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Net1 accused of overstating financial losses in Sassa fee negotiation

The company’s plea for an increase to its social grant payments fee might be undermined by its profits.

Net1 repeatedly warned that its subsidiary, Cash Paymaster Services (CPS), would operate at a significant financial loss if National Treasury didn’t increase the fees paid to the company for distributing social grants on behalf of the South African Social Security Agency (Sassa).

The company is now locked in a dispute with Treasury over the fee it can invoice Sassa for services delivered in the six-month period ending September 30, 2018.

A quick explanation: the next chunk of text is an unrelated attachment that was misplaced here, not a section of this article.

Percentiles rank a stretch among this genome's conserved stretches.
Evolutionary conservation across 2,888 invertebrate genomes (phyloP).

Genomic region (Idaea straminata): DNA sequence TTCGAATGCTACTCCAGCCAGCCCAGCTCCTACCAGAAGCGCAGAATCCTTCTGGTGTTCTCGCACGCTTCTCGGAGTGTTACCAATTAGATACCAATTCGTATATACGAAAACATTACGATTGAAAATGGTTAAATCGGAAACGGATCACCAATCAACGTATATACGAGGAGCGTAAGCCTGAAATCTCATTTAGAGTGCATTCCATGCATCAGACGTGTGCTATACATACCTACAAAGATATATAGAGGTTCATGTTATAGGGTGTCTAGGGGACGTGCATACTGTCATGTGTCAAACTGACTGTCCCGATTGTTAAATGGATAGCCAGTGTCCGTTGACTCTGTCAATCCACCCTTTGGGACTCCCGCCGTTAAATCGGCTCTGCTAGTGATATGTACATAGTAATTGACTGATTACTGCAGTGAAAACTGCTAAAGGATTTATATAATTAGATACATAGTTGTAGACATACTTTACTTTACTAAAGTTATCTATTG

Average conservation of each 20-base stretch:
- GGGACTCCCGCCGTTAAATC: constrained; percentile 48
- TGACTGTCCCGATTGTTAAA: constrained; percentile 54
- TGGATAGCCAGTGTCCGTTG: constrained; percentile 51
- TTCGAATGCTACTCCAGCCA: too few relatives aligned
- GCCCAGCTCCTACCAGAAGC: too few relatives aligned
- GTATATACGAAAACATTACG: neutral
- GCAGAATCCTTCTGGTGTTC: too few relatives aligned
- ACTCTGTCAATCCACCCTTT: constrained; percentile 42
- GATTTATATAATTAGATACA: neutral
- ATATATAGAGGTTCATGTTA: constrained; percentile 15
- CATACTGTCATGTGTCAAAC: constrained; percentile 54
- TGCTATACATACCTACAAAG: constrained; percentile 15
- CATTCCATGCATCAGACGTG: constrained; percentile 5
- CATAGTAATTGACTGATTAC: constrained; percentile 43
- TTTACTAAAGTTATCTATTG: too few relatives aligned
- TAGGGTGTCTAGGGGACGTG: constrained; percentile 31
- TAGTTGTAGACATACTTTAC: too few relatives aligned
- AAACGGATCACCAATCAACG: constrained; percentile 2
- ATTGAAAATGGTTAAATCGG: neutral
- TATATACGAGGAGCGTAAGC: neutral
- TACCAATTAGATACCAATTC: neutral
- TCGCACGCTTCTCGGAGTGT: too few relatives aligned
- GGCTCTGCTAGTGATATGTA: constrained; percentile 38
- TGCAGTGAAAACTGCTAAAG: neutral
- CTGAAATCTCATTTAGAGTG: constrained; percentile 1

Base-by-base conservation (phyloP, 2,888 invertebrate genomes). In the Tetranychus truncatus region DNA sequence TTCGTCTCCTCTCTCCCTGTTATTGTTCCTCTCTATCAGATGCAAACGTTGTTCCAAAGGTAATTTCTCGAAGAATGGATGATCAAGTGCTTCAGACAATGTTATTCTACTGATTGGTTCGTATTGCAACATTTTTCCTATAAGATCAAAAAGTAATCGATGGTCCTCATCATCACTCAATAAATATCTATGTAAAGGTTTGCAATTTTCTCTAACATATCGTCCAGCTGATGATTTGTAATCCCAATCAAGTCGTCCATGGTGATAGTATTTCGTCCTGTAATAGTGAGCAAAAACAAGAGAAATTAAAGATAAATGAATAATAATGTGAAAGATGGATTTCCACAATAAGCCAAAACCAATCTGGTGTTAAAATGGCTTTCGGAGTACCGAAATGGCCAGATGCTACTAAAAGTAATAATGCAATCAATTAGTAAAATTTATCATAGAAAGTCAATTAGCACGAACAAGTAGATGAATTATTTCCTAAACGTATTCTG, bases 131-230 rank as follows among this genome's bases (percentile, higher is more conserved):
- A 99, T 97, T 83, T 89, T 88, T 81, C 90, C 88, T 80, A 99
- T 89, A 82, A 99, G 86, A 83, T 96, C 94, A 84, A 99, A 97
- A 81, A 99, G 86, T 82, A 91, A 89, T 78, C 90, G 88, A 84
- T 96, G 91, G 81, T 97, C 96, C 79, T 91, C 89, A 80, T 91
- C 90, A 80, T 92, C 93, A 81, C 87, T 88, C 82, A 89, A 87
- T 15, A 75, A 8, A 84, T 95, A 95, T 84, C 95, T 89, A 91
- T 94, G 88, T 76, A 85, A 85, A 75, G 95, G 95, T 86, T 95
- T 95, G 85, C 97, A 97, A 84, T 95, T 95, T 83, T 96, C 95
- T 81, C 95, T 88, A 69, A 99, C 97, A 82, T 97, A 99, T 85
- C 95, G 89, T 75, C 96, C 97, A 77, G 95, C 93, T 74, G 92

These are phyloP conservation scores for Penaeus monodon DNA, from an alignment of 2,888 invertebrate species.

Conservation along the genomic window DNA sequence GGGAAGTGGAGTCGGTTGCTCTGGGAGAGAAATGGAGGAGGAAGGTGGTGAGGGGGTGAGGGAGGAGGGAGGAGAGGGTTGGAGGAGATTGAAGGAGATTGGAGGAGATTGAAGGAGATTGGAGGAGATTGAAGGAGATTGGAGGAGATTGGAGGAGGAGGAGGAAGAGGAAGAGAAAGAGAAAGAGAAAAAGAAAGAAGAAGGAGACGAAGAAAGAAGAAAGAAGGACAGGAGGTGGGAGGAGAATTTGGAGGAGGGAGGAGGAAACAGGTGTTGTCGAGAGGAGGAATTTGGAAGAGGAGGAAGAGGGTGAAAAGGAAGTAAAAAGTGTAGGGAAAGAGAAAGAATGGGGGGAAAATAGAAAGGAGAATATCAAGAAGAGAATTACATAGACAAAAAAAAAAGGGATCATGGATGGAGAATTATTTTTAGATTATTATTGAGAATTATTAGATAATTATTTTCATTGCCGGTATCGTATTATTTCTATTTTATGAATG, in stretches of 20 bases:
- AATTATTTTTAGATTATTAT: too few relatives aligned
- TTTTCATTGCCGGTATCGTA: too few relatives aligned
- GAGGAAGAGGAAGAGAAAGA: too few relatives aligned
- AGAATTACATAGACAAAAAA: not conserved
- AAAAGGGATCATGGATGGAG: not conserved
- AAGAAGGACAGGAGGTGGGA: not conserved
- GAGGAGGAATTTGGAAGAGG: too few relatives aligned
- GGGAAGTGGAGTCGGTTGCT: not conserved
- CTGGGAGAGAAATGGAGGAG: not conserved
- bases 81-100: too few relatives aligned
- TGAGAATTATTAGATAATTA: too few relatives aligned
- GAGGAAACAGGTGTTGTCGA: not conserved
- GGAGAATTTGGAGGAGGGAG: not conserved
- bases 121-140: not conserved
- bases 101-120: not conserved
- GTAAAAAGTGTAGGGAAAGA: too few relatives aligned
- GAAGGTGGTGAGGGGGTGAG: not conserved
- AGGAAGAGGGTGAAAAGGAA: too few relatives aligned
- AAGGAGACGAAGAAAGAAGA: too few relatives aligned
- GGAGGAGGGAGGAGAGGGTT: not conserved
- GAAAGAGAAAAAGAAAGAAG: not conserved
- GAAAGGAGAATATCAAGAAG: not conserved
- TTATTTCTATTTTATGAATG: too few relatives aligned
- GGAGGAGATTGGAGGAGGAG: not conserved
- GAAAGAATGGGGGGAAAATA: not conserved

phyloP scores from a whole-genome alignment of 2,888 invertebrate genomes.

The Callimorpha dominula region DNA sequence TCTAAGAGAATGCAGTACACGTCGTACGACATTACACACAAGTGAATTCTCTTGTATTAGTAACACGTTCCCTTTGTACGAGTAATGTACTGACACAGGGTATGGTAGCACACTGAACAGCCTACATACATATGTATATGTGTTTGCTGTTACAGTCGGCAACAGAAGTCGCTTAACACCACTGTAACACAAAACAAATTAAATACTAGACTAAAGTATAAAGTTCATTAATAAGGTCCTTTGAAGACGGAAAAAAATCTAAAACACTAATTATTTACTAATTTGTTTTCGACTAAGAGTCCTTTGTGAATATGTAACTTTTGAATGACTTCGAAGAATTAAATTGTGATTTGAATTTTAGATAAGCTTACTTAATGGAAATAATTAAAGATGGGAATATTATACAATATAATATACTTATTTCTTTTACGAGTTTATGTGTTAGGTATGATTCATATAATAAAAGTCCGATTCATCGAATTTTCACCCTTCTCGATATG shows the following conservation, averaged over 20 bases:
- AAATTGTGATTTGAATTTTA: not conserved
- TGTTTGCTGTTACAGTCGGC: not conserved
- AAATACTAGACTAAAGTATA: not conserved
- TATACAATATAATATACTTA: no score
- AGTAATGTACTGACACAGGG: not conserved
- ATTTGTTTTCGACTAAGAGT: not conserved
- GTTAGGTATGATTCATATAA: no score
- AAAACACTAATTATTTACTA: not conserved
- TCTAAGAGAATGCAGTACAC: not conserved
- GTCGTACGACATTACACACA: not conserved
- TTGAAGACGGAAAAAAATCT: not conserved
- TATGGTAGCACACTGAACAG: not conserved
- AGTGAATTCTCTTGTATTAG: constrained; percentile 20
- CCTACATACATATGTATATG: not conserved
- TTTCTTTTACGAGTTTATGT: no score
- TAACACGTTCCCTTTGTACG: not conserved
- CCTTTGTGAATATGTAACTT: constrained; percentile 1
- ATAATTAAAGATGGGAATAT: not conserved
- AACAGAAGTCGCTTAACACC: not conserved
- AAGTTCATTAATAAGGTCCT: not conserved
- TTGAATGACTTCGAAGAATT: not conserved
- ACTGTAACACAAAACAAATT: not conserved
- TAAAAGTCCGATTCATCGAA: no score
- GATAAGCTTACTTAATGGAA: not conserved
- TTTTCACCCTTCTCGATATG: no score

CPS had requested that its monthly fee is increased from R16.44 per beneficiary to R66.70 – an increase of R50.26 per beneficiary per month. It said that without the increase, it would operate at financial losses of at least R70 million per month or R420 million for the six months, which would put its ability to distribute social grants in jeopardy.

In a new twist – and with CPS no longer paying social grants from October 1 – a report by a Constitutional Court-appointed panel of experts has accused CPS of overstating its risk of financial loss.

The panel says the company was able to pay social grants at R16.44 per beneficiary until its contract with Sassa ended.

“This suggests that the risks articulated by CPS in its submission to the court were overstated, and the profits derived by its parent company Net1 from its charges to beneficiaries more than made up for these losses,” the panel said in its 10th report dated October 15, 2018.